Kansas City, Kan.— During the recession, having a well developed time-off program was essential for companies looking for a way to compensate employees, without stretching already thin budgets. Now, as companies push towards recovery, time-off programs are one of the cornerstones of highly competitive compensation programs attracting the best talent. The 2011 Compensation Data Hospitality survey results found employers offer exempt employees with one full year of service an average of 10.8 vacation days, while non-exempt employees receive 10.3 days.
Exempt employees with five years of service earn 15.3 days of vacation, compared to those with ten years of service, 18.6 days. Employees with 15 years of service receive 21.3 vacation days. In addition, both exempt and non-exempt employees are granted an average of 3 personal days and 6 sick days each year. The average waiting period for employees to receive time-off benefits after the start of employment is 146.5 days.
“Maintaining a healthy work-life balance is more important to workers today than ever before,” said Amy Kaminski, director of marketing for Compdata Surveys, the nation’s leading pay and benefits survey data provider. “By developing a comprehensive time-off program, employers are helping their employees achieve this balance, and are often rewarded with increased productivity in return.”
Formal paid time-off (PTO) programs are gaining prevalence, as the survey results found 46.6 percent of hospitality companies now offer a PTO program to employees. PTO programs group together all paid absences, including vacation, sick and personal days. Most hospitality organizations use both hours worked and years of experience to determine the amount of PTO an employee has accrued. Exempt employees with at least one year of service earn an average 16.7 days of PTO per year. Those with five years of service receive 23.4 days, while those with ten years of service average 26.8 days.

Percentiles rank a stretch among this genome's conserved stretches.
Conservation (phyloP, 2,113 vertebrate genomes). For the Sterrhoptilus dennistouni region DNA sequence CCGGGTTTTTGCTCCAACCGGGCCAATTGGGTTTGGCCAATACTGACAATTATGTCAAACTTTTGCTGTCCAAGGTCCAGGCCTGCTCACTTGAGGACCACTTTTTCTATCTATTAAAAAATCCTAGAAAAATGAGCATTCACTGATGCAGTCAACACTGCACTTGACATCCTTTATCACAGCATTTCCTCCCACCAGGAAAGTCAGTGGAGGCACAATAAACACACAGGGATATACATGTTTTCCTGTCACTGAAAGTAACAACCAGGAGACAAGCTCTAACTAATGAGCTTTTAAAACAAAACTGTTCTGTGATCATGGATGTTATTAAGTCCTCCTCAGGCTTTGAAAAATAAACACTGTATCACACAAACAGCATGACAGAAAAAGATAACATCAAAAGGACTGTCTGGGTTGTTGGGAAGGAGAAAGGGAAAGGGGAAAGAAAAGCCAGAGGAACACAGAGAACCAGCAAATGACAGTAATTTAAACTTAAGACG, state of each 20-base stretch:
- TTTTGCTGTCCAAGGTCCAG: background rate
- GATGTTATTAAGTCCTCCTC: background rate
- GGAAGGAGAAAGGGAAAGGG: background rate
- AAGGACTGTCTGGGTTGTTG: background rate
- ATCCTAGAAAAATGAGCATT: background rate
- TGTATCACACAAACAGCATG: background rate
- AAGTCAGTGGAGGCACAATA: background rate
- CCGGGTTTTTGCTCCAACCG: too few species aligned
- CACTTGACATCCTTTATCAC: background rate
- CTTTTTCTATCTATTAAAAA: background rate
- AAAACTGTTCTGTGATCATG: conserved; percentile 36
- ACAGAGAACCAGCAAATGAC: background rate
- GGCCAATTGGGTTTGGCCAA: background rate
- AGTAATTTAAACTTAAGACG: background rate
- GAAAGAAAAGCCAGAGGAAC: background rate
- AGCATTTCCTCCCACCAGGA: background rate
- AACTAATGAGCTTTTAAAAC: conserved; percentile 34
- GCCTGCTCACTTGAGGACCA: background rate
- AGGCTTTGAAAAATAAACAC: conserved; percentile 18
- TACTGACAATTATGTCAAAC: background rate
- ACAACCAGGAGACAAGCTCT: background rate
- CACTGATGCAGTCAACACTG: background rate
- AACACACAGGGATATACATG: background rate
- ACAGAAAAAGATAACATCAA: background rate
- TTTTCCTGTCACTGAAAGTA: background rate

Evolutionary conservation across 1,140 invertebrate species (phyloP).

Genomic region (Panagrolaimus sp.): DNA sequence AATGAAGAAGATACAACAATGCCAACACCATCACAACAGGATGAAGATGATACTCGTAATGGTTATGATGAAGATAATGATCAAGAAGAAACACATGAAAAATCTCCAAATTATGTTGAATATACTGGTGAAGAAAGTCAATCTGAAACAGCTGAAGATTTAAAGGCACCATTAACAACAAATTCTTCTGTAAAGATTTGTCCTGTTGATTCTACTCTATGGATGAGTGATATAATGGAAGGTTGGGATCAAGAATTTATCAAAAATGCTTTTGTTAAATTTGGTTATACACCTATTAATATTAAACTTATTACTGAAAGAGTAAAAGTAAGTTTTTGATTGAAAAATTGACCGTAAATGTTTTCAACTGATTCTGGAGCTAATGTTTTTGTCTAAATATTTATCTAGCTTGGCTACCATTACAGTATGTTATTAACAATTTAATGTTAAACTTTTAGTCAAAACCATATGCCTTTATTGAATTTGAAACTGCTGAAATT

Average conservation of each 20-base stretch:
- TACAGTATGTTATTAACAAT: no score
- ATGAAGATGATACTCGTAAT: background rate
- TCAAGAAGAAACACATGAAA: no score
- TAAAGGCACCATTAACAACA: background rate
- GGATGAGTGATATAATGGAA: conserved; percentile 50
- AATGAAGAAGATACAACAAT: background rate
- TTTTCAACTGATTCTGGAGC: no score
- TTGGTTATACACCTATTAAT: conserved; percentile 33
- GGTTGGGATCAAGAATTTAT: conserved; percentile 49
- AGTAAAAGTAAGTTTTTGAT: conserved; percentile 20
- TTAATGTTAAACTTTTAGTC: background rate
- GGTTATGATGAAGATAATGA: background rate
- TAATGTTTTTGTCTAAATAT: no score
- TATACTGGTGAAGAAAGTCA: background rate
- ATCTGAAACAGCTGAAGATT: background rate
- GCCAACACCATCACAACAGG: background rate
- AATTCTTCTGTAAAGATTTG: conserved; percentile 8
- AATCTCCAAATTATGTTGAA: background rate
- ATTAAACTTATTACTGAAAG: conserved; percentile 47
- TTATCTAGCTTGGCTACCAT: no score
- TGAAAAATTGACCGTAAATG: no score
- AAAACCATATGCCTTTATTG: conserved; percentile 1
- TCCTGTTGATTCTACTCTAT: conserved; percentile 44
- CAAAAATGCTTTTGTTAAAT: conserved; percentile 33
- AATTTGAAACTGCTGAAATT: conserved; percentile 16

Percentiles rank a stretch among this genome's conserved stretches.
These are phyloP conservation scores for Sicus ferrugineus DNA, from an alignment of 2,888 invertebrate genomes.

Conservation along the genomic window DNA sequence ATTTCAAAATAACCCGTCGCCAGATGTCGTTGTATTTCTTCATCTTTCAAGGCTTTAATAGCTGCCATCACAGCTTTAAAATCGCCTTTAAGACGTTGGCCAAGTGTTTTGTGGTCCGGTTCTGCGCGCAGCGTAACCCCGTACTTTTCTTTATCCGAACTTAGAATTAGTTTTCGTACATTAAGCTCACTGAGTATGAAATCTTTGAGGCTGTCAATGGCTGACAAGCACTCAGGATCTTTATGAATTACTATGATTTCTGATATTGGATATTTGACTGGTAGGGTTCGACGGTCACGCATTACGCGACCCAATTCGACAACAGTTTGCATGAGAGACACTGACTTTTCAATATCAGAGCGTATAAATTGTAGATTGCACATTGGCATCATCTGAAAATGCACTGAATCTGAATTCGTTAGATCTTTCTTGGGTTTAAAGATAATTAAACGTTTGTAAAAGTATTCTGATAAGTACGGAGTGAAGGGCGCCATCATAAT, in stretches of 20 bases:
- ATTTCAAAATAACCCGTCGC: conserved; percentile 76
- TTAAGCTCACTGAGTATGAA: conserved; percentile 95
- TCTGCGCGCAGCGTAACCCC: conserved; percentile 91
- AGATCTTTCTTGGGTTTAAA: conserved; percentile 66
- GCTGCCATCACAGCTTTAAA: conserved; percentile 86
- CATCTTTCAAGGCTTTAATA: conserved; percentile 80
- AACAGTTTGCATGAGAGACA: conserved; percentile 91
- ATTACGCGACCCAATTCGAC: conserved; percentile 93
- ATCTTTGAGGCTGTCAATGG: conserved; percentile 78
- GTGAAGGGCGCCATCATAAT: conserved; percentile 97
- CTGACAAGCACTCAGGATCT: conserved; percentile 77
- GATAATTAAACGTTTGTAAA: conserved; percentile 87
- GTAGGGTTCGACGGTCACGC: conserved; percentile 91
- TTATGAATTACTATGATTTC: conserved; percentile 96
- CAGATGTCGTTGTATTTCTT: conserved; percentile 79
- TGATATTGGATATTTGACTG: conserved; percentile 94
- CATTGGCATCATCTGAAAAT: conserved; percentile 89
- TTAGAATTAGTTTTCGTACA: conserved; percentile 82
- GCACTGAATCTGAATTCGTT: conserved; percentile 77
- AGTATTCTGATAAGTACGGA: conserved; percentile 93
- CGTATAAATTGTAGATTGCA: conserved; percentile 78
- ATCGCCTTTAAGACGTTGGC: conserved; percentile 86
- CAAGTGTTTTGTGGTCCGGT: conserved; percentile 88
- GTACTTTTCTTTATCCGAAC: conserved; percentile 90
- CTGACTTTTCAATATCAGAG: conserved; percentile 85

Eighty-five percent of hospitality organizations allow employees to carry over unused PTO, but 80.4 percent place a limit on the number of days that can be carried over. Exempt employees may carry over an average of 21.5 days, while non-exempt employees are allowed to carry over an average of 21 days.
About the Survey
Compensation Data 2011 Hospitality surveyed nearly 100 industry-specific job titles and 350 benchmark titles ranging from entry-level to top executives. Data was collected from nearly 200 hospitality employers reporting on more than 2,500 locations across the country. The results provide a comprehensive summary of pay data, benefit information and pay practices with an effective date of March 1, 2011.
Compdata Surveys is the nation’s leading compensation and benefits survey data provider. Thousands of U.S. organizations provide data each year ensuring the reliability of our results. Compdata Surveys has been providing comprehensive data at affordable prices to organizations from coast to coast since 1988. For further information about their compensation and benefit surveys, contact Michelle Willis at (800) 300-9570.
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